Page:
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‘Hajjaj’ in every secession project

IF THE 20th century is considered the era of Arab disappointments, starting with the ‘Sykes-Picot’ Agreement followed by the ‘Balfour Declaration’; then the 21st century is without a doubt the era of secession and separation of countries. This is true not only in the Arab world, but the entire globe as well.

The secession infection spread from the Iraqi Kurdistan area and Yemen to Spain and Cameron passing through Ukraine, while many other regions in the world are striving towards independence.

As Arabs, our concern today – the 100th year of ‘Sykes-Picot’ Agreement, is the time that the British and French pens tore apart our small world to become countries which continue to witness border disputes and fight greed as a result of expansion and control.

This happened in 1990 when Saddam Hussein disrespected all Arab and international agreements and treaties by mobilizing his forces to invade Kuwait in a bid to annex it to Iraq, or in Sudan which ended in division at a time the Europeans were uniting.

Perhaps, some would think that the Kurdish secession referendum and the anger it provoked quenched such desire, or rather, delayed the declaration of independence.

In reality, these steps encouraged the countries striving to divide Iraq in the best possible manner, especially Iran whose leaders have never forgotten that a united and strong Iraq means continuous threat to the Persian expansionism dream on sectarian grounds.

This is clear through the current attempt to render sectarian gangs, affiliated to Tehran, as the core of secessionism army in the South.

Therefore, we ought to ask: Is history repeating itself in Iraq whose rivers were full of blood that was shed on the borders of regions in conflict?

In the first century of Hijri (622AD-719AD), when Abdul-Malik bin Marwa (Umayyad Caliphate) rose to power; there was a dispute influenced by the separatism movements, particularly in Iraq.

At the time, no one was there to unite Iraq apart from Al-Hajjaj bin Yousef. When he reached Baghdad, he stood and warned everyone that once he removes his turban everyone will know him.

On that day, the sword put an end to separatism movements and Al-Hajjaj reconstructed the Umayyad Caliphate.

Today, things are no longer the same as Arab blocs have devoted themselves to external powers and got armed by the so-called international civil society organizations. Everybody knows these organizations have multiple standards which vary according to the interest of the countries that control them. They even used institutions as tools for political blackmailing, the same way they turned a blind eye to the crimes committed by Iran, America and other countries, whether in Syria or Iraq. At the same time, they tried to blackmail Saudi Arabia by claiming there are crimes in Yemen.

Thus, betting on the United Nations and the Security Council that is bound by the veto power of five permanent countries is not good for the Arabs. In the past four decades, Arabs tried their luck with these institutions – whether in the Palestinian file wherein America did everything through such institutions to protect Israel and encourage it to commit more crimes against Palestinians, or in the Iranian-Iraqi War that lasted for eight years and resulted in the death and injuries of about four million people at a total cost of $600 billion.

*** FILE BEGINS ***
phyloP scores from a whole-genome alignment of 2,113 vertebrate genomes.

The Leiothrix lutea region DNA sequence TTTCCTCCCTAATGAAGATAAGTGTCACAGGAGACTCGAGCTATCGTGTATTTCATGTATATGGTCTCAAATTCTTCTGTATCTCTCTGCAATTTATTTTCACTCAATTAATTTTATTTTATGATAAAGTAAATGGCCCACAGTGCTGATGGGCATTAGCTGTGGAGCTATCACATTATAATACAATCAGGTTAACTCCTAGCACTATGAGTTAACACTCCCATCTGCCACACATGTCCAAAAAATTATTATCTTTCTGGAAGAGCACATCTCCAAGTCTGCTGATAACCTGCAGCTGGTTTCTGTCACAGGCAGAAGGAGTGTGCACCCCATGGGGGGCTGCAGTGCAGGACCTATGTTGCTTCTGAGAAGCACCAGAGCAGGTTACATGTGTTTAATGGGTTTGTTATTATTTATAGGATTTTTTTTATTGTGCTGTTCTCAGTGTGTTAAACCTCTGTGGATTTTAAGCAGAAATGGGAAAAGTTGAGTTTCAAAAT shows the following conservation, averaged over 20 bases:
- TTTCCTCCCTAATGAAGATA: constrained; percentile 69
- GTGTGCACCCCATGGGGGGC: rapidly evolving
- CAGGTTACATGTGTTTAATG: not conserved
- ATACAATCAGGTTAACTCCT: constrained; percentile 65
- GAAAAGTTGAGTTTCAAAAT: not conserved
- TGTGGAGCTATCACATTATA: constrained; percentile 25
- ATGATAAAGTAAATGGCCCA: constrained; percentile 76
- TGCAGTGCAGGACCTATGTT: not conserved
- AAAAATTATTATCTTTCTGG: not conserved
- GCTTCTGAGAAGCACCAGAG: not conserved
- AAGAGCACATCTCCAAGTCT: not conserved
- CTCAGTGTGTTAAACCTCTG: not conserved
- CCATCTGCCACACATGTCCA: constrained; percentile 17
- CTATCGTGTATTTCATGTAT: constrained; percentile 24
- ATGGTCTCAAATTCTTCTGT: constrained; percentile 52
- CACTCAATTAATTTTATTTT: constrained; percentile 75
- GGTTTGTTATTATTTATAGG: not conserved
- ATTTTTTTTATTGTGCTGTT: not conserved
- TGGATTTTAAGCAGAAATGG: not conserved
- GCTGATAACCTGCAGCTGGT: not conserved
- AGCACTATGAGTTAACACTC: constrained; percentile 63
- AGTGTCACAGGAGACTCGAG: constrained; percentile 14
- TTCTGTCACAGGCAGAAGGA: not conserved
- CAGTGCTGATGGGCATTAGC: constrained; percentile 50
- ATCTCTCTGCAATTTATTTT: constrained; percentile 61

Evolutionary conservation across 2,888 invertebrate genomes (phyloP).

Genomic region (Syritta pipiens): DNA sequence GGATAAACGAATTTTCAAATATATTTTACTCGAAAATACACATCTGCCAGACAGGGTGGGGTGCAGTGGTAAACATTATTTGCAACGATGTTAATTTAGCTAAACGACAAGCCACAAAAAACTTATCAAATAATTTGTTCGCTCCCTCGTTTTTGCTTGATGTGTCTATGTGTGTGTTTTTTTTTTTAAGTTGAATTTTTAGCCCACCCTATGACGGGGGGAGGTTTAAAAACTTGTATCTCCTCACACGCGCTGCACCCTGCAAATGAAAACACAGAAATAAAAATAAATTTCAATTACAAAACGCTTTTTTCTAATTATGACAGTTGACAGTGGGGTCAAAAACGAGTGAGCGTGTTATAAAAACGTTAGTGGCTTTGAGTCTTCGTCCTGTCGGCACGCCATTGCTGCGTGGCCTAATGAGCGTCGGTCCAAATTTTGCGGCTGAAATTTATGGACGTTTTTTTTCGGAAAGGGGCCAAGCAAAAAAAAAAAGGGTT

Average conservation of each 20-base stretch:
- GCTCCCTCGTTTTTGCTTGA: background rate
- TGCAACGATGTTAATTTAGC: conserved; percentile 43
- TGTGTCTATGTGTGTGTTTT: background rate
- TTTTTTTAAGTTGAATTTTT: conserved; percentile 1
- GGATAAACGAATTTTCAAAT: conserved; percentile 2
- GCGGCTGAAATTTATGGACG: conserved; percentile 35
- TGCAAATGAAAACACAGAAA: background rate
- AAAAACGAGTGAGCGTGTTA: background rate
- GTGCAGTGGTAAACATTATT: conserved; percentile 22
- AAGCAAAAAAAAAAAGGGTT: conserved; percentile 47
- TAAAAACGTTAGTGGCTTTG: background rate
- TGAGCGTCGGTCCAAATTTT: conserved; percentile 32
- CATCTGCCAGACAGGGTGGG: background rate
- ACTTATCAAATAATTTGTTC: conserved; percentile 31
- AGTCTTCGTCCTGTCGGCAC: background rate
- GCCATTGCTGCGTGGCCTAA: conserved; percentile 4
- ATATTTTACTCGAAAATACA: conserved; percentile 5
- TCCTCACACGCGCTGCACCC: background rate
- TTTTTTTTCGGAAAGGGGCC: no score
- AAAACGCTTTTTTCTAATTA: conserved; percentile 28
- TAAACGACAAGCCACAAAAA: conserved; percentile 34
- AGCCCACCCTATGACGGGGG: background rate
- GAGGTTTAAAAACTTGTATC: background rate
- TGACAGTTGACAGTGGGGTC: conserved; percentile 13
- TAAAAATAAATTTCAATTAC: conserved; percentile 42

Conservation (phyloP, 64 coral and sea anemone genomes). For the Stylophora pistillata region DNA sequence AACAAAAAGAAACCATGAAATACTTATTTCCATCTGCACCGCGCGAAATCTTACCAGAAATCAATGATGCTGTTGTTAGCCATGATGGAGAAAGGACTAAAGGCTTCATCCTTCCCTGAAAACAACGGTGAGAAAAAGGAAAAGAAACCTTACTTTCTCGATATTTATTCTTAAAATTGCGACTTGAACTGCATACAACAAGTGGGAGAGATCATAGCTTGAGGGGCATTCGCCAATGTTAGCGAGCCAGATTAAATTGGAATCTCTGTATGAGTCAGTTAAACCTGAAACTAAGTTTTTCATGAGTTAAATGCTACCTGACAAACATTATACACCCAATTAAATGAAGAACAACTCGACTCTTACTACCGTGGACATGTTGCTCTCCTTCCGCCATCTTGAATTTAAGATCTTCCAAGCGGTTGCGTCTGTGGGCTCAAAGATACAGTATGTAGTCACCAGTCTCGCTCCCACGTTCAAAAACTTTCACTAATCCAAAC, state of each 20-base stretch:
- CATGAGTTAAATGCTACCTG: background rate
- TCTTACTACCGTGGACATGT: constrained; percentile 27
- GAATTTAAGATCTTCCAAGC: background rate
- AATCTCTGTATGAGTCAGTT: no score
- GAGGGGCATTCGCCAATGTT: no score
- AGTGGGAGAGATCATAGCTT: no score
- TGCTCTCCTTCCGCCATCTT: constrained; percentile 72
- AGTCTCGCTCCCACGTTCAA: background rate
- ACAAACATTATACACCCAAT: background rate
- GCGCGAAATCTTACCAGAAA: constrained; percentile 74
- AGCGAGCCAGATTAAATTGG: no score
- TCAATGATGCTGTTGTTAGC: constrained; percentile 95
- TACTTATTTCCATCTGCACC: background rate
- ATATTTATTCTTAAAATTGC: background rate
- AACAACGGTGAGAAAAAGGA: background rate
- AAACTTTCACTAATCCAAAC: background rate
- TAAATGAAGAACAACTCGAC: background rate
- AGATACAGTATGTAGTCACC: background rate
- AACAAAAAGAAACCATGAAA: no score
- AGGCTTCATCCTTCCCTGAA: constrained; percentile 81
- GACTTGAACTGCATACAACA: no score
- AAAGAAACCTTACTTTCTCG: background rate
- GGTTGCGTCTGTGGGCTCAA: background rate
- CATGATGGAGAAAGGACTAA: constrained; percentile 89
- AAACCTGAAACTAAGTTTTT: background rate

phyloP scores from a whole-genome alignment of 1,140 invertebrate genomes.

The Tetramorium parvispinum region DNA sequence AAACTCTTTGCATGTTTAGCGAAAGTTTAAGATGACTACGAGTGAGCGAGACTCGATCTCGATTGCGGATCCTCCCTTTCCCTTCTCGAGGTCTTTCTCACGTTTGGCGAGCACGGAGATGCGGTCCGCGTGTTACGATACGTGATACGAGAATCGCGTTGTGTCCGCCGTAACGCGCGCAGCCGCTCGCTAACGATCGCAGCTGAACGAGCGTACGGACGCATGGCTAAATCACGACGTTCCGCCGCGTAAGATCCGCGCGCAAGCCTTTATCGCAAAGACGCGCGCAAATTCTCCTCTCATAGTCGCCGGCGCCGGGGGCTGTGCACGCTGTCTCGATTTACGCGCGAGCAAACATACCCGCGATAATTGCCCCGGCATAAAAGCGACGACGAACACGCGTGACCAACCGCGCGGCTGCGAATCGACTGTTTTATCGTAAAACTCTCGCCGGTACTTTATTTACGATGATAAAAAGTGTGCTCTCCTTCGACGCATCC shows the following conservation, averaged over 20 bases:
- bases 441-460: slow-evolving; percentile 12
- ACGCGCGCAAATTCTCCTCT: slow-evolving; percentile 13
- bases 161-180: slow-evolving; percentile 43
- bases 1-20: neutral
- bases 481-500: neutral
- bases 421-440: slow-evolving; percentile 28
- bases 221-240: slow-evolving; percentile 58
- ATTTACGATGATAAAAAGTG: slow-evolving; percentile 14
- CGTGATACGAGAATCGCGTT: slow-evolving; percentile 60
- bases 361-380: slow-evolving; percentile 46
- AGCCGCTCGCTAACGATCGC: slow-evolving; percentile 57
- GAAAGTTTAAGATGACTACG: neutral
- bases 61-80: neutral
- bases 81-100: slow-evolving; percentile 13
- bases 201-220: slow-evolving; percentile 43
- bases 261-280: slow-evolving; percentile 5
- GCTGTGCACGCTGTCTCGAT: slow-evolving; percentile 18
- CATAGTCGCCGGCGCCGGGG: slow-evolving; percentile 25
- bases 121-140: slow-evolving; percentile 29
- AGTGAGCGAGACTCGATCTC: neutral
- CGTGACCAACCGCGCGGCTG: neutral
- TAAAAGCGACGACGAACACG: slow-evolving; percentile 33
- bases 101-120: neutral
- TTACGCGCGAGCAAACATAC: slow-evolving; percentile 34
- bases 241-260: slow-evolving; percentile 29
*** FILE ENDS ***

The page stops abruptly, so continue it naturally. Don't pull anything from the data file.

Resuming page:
Iraq and Iran would have become advanced countries without the Iraqi-Iranian bet on the game of favors played by Israel, America and Britain; in addition to the attempts of the Mullah regime in Tehran to export the revolution to neighboring countries. This stretched the war to as long as eight years.

We have to admit the Arabs have not taken advantage of the lessons of history or from the experiences of other countries. This is why the current Arab wars will last until they reach the level of awareness that their interests will be served only through unity. This is exactly the case of Europe which realized it cannot go forward without unity after the wars between Europeans resulted in the death of millions and devastated their economy.

Arabs would have saved themselves from killings and destruction if they took into account the two successful Arab unity models which have had positive impacts – the United Arab Emirates (UAE) unification project and Gulf Cooperation Council (GCC). The first transformed seven emirates into a modern leading State; while the second protected Kuwait, Bahrain and other GCC countries from external attacks.

The real problem in the Arab world is political mismanagement, particularly in seizing power through bloody coups and revolutions and practicing autocracy the way it used to be in Iraq whose northern part sought secession. The same applies to Iran today as the Khamenei Revolution and doctrinal approach in governance pushed Ahwaz, Baloush, Kurds and Azeris among other Iranian components to call for secession.

Arabs have no option but to seek coalition in expanded unions where the social characteristics of each component are honored and respected, just like the European Union whose peoples speak different languages yet they rally under the banner of unity that serves as their current source of strength and protection.

By Ahmed Al-Jarallah – Editor-in-Chief, the Arab Times



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